(From left) IOC director Rajkumar Ghosh, chairman R.S. Butola and minister of state for petroleum and natural gas Lakshmi Panabaka in Calcutta on Thursday. Picture by Kishor Roy Chowdhury
Calcutta, Feb. 14: Indian Oil Corporation will take a decision on buying an additional stake in Haldia Petrochemicals only after Deloitte, a consultant appointed by the Bengal government, comes up with its suggestions.
IOC chairman R.S. Butola feels his company has synergy with HPL given that its own refinery is located close by.
“They (Bengal government) have appointed a consultant, Deloitte, to evaluate and then take a decision. So as of now, there is no decision. So, we will take a call when such a decision is taken,” Butola said on the sidelines of an oil industry conference on safety.
The chairman also referred to the “first right of refusal” that The Chatterjee Group, HPL’s private promoter, claimed to have on WBIDC shares.
However, The West Bengal Industrial Development Corporation (WBIDC), the state government agency owning the HPL stake, has taken a decision to divest its stake, and Deloitte has been appointed as an adviser to the sale transaction.
Sources said IOC was yet to reveal its cards unless Deloitte came up with its suggestions. While it is certain that the WBIDC will exit — there is a decision on it by a group of ministers of the Mamata Banerjee government — there is a lack of clarity on how the process will be run.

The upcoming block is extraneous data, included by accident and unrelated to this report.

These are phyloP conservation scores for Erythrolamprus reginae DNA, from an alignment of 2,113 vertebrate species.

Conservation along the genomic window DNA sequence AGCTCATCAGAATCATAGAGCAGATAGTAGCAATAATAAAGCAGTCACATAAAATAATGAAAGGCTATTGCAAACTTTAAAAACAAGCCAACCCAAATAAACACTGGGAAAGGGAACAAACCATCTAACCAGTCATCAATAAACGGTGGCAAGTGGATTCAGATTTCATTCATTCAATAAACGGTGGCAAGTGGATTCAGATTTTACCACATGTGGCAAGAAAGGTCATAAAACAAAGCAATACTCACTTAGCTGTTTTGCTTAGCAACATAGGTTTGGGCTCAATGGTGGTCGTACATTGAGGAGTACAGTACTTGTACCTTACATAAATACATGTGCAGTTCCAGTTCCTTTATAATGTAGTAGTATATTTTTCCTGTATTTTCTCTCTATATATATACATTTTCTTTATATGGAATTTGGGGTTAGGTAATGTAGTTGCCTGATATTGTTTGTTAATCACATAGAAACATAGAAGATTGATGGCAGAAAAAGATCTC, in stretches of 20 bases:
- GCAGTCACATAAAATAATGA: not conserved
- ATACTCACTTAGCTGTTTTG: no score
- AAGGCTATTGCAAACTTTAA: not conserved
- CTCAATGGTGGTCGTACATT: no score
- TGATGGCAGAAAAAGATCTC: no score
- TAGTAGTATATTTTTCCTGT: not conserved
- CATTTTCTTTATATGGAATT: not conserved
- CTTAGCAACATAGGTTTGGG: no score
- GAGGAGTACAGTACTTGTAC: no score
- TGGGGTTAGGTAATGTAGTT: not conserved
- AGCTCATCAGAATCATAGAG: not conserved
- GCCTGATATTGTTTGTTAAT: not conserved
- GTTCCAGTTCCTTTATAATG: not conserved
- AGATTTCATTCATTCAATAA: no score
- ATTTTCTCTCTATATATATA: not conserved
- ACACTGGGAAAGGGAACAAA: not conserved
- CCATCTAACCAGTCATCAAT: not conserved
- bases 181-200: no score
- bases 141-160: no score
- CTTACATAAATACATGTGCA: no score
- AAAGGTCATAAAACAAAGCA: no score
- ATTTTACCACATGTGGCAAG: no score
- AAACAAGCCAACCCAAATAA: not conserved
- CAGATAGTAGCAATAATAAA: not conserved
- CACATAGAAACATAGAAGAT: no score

For instance, the outcome of the sale process will greatly depend on when the first right of refusal claimed by TCG will kick in.
TCG has argued that shares must be offered at a price following a valuation exercise by a third party. The shares can only be offered to others, such as IOC, if TCG declines to buy.
The Bengal government has argued that the price discovery will be done by a bidding process where everyone can participate.
The shares will then be offered at the highest price to TCG. If it declines, the shares will go to the highest bidder. TCG is opposed to this process as the price discovered by bidding is likely to be higher than if it is done by valuation.
TCG has in the past gone to several courts to establish its rights and a legal dispute cannot be ruled out again.
IOC has an 8.89 per cent stake in HPL, and it is keen on a controlling stake in the company for a decade now to exploit its synergy with the refinery at Haldia.